Some people believe there’s something sacred about vinyl records — 12 by 12, 33 rpm.
Kevin Smokler, a documentary filmmaker, would be in that church. And their comeback, he says, offers “a connective power of music in a divided political time.”
That renaissance is documented in Smokler’s Vinyl Nation, a 92-minute love letter to records, which screens Oct. 29 at the Roxie.
“It’s about the benefits of the comeback of vinyl records in America,” said Smokler, who co-directed and produced the documentary with Christopher Boone.
The documentary shows them crisscrossing the United States, stopping at 14 cities to shoot at record labels, concert venues, in record stores and in music lovers’ homes.
“You finish watching and you feel like you’ve just made a new friend,” said Smokler.
Smokler is the author of three books about pop culture and a 20-year resident of San Francisco. In 2007, after acquiring a cheap turntable with an amplifier and speaker system from a friend, he grew to love vinyl records with no idea that they were in the early stage of a resurgence.
“It activates four of the five human senses,” said Smokler. “Listening on streaming is only for your ears. But a vinyl record is for your ears, your eyes, your nose, your fingertips.”
Vinyl records, he says, are beautiful objects, and hunting for them is like “digging for buried treasures.” He keeps a record player at the center of his apartment, accompanied by about 600 vinyl records.
“It seems like a lot, but is not a lot, compared to the people in our movie, and certainly not to people who don’t pay San Francisco real estate prices, and have basements or wings of their homes to give over to vinyl records,” he said.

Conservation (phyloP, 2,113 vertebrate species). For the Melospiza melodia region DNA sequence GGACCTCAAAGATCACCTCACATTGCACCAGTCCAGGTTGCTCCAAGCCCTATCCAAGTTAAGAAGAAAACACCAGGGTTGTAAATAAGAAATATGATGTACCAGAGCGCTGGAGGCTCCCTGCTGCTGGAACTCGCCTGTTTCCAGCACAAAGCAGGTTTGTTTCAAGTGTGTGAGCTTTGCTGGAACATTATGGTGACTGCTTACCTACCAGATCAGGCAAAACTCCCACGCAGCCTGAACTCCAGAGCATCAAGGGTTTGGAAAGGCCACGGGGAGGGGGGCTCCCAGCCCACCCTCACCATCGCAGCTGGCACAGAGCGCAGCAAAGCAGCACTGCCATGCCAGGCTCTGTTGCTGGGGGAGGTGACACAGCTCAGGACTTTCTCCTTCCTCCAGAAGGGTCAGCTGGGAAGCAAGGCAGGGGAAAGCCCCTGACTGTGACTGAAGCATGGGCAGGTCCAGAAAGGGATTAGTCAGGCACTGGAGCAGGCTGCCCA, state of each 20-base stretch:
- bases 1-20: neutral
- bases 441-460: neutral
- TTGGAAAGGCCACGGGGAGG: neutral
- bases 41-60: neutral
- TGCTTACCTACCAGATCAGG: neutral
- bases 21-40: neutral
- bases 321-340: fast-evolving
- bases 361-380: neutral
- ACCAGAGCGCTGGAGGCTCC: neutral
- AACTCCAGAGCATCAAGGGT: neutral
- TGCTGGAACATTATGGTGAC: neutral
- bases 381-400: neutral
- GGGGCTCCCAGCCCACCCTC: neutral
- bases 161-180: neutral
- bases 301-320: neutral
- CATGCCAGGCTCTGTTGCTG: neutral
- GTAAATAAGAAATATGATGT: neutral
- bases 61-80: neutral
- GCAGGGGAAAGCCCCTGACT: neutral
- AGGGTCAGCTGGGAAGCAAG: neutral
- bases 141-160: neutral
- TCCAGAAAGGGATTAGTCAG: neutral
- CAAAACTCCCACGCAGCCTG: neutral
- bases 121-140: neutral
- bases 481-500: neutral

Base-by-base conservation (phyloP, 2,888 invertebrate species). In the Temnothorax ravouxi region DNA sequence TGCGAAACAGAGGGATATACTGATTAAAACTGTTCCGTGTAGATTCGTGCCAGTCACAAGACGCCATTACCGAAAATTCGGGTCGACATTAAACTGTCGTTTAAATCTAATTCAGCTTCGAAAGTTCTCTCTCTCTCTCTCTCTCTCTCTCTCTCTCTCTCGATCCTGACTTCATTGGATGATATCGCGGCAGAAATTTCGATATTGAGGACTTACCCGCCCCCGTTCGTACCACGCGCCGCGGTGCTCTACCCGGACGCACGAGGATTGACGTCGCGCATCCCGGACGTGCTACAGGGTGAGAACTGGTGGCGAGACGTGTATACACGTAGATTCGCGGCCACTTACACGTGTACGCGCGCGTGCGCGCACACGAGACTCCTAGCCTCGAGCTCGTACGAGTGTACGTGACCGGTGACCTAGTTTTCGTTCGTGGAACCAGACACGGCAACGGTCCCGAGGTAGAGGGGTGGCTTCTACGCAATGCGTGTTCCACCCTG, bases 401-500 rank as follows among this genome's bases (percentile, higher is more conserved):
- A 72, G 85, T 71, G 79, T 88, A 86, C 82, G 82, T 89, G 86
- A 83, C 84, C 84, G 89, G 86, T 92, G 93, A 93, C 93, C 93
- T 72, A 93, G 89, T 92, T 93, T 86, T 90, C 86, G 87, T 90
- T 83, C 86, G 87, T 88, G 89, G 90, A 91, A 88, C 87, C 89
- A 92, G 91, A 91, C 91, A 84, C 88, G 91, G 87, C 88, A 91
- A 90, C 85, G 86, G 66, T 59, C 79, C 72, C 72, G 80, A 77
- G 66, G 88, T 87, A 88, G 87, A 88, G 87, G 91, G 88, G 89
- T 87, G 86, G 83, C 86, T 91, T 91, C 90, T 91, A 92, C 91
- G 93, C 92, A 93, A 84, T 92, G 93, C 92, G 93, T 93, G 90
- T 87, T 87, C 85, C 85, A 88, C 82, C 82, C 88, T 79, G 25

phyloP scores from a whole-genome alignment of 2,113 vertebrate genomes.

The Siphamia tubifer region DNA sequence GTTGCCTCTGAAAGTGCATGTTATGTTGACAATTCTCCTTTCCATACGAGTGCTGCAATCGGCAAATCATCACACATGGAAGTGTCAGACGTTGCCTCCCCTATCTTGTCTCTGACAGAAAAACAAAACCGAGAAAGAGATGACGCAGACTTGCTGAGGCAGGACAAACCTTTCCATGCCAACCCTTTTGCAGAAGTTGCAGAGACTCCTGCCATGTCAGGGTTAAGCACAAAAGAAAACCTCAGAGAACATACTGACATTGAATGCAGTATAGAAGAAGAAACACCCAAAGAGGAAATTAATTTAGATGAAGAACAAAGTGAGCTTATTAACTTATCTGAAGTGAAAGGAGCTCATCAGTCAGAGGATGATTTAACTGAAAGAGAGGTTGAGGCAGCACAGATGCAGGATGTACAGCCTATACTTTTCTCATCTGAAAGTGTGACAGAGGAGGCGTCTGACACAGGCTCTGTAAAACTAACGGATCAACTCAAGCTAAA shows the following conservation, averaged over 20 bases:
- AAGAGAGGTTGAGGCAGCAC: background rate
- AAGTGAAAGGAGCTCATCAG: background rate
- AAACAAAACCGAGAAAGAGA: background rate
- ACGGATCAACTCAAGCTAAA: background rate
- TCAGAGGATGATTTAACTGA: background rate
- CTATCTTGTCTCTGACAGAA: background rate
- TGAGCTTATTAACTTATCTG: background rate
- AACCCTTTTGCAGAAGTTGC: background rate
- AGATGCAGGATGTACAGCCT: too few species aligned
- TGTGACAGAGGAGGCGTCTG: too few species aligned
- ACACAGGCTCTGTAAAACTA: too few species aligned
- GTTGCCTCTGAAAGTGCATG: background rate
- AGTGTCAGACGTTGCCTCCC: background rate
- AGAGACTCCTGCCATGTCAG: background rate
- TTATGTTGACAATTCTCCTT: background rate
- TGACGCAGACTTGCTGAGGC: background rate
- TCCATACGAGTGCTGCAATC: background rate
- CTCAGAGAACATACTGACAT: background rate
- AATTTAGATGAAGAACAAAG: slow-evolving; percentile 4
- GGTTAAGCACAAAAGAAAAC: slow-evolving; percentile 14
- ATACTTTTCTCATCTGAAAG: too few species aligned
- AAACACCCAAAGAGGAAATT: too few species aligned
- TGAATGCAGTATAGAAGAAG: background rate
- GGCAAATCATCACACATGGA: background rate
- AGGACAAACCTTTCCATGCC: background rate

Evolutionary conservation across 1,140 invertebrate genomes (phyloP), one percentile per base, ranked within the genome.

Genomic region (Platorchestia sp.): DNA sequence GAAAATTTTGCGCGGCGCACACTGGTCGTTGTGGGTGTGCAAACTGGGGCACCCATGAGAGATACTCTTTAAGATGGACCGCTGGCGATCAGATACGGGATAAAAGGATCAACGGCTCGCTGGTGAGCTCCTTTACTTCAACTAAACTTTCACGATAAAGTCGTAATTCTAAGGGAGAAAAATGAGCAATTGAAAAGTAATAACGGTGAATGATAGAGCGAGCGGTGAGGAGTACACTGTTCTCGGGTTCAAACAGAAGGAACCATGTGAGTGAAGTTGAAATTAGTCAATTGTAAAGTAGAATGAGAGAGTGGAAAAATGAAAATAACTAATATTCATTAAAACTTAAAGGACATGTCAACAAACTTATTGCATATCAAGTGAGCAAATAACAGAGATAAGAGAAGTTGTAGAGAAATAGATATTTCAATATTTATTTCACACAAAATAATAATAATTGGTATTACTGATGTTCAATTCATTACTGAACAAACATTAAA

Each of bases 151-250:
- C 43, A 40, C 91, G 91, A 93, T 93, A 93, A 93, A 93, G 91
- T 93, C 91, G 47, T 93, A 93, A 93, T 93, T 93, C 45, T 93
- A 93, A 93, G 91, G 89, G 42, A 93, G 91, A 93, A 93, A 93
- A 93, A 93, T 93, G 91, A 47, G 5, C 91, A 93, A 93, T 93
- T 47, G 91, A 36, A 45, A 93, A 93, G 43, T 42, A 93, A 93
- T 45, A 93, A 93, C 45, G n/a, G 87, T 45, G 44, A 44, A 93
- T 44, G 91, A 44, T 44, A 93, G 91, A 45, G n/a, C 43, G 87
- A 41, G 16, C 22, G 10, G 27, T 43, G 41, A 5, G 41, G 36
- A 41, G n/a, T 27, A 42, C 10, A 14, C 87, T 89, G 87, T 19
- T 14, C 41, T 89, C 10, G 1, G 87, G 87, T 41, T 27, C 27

In the spring of 2018, after spending a lot of time listening to records with his wife, Smokler came up with the idea of making a documentary about it.
“I was fascinated by how this old, impractical technology was taking on a new life here in the 21st century,” Smokler said. “It was suddenly appealing to a whole new generation of music lovers.”
Records’ popularity waned in the 1980s with the rise of cassette tapes. In the late 2000s, the ascent of the iPhone seemed to put the final nail in vinyl’s coffin, but Smokler feels that, in fact, this also kicked off a slow resurgence. “The idea that everybody could have their entire music collection on their phone paradoxically created an urge for some physical representation of music,” he said.
The pandemic witnessed vinyl sales rising to their highest level in two decades, but — also paradoxically —theater closures left the production team nowhere to showcase “Vinyl Nation.”
For Smokler, who refers to San Francisco as his hometown, the Mission is the heart of the city, and screening the film here is like “the completion of a long journey in a perfect circle.”
Naturally, he takes an optimistic view on the future of vinyl records.
“Who would have guessed that this way of listening to music, which we were pretty sure had gone forever, would come back and mean so much to people? And it means so much to people who did not grow up with it,” he said. “Vinyl is definitely here to stay.”
As part of the Decibels Music Film Festival, “Vinyl Nation’s” San Francisco debut will play at the Roxie Theater on Friday, Oct. 29 at 7 p.m. For more information and tickets, see here.